This time he’s out.
ESPN has cut baseball commentator Curt Schilling from its roster for comments he made in support of North Carolina’s recently passed law requiring transgender people to use public restrooms that correspond with the gender on their birth certificates.
“ESPN is an inclusive company. Curt Schilling has been advised that his conduct was unacceptable and his employment with ESPN has been terminated,” the Disney Company-owned sports network said in a curt announcement Wednesday evening.
The outspoken six-time All-Star and 2001 World Series MVP, who pitched for five Major League teams, 1988-2007, has worked for ESPN since 2010 and has been a regular sports analyst on the network’s “Monday Night Baseball” telecasts. While Schilling has long been candid with his opinions on social media, what finally got him ejected was a Facebook post on Monday about North Carolina’s so-called “bathroom bill.”
Schilling shared an image of a man in drag exposing his breasts, with a caption suggesting the law prevents men from preying on women in bathrooms. Schilling added his own comments calling opposition to the law “pathetic.”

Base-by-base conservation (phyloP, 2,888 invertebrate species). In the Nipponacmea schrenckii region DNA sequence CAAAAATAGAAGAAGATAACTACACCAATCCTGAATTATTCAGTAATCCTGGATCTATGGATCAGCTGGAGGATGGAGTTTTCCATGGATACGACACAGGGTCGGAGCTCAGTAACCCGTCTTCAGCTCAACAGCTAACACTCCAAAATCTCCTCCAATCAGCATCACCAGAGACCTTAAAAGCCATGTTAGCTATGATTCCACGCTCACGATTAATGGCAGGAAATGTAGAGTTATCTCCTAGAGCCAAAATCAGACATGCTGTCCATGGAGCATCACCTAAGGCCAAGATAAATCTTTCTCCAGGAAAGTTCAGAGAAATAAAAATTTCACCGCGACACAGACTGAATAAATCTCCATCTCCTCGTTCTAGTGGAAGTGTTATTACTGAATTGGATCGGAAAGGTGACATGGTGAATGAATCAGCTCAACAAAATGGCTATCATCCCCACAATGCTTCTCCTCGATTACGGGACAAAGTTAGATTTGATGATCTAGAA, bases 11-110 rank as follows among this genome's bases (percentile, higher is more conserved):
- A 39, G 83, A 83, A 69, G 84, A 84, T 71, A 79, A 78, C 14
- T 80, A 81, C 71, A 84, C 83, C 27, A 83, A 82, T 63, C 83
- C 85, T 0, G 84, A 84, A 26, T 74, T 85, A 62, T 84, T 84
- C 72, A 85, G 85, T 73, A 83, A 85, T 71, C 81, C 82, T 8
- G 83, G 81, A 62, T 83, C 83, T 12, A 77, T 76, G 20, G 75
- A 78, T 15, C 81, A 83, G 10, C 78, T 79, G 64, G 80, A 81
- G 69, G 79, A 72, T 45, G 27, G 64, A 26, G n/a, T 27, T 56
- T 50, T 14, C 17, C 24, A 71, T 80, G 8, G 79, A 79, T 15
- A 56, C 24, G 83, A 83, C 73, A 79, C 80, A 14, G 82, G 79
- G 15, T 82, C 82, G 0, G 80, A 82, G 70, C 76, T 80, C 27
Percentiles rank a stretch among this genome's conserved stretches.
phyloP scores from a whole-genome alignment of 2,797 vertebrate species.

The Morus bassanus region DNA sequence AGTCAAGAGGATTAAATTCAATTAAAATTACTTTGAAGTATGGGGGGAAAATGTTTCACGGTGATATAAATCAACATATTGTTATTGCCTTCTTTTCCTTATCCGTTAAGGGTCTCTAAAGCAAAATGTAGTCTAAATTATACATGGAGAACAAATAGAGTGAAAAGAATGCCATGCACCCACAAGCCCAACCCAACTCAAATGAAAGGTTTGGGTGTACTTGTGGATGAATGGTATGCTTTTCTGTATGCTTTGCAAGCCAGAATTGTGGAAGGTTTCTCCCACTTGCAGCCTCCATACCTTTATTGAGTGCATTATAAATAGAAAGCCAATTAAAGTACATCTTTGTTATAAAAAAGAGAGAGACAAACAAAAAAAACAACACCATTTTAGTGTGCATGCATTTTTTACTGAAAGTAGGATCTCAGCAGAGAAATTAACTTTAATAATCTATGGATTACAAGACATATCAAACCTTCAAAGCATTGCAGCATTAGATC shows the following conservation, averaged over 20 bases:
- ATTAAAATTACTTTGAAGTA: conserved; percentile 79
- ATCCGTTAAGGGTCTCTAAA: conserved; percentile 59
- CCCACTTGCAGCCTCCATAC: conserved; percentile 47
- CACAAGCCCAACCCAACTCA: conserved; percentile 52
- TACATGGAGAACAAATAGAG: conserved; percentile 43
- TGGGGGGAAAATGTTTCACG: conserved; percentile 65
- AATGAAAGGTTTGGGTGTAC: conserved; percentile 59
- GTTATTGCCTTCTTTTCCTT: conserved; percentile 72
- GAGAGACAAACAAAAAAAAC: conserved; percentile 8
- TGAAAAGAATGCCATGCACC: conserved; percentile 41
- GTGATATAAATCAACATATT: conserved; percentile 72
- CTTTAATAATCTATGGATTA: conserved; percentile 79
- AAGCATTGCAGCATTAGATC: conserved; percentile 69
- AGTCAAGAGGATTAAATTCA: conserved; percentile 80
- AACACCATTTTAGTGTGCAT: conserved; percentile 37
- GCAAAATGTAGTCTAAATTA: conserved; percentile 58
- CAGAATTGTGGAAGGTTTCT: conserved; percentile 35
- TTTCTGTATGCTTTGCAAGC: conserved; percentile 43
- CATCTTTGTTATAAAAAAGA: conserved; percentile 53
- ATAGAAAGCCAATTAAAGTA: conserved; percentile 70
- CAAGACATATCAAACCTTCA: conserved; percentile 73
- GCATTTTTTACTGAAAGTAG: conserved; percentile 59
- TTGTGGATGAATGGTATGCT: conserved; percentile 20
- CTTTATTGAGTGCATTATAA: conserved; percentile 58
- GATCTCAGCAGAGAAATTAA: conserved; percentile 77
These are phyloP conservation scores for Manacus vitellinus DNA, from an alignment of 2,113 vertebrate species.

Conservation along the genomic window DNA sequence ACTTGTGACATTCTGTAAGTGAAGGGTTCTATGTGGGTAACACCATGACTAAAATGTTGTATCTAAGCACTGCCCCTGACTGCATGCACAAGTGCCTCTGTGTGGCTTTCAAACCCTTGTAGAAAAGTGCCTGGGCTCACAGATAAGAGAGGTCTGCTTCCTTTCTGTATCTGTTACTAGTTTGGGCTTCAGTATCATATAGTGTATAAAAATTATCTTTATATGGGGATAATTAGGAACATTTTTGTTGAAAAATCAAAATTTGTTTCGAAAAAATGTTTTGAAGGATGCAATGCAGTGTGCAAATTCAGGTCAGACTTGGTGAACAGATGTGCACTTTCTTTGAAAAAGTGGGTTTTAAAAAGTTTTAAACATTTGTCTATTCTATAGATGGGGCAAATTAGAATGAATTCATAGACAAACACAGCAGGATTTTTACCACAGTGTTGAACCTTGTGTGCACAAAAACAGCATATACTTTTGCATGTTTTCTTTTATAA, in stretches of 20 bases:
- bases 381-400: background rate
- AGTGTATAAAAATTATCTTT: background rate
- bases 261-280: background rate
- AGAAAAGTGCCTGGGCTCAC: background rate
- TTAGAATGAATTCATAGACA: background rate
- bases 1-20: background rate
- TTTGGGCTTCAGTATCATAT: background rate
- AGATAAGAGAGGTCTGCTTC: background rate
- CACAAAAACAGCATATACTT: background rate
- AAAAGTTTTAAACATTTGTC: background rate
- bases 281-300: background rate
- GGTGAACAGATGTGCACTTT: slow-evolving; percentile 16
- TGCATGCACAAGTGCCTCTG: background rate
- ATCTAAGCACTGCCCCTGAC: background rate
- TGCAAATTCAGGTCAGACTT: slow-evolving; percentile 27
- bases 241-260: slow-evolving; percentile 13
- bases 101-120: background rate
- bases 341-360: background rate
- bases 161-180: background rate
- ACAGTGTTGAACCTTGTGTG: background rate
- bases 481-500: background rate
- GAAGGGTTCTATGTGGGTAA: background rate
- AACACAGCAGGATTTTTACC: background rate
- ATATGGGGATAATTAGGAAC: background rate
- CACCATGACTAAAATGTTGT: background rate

How long until Curt Schilling joins Fox News as a contributor?
— DianaShankNYC (@dshank92) April 21, 2016
“A man is a man no matter what they call themselves,” he wrote. “I don’t care what they are, who they sleep with, men’s room was designed for the penis, women’s not so much. Now you need laws telling us differently? Pathetic.”
For months the network has tolerated Schilling’s remarks on his Twitter and Facebook feeds. In January ESPN released a companywide memo instructing its employees to “refrain from political editorializing, personal attacks or ‘drive-by’ comments.” It also said “guidelines on social media, acceptable commentary and political advocacy should prevail.”
Schilling -- who played for the Orioles, Astros, Phillies, Diamondbacks and Red Sox -- has long been known for his right-leaning and conservative views. In August he posted a meme on his Twitter feed agreeing with the premise comparing as many as 1 in 10 Muslims to Nazis. Last month he overtly broke ESPN’s policy by calling for U.S. Democratic presidential front-runner Hillary Clinton to be “buried under a jail.”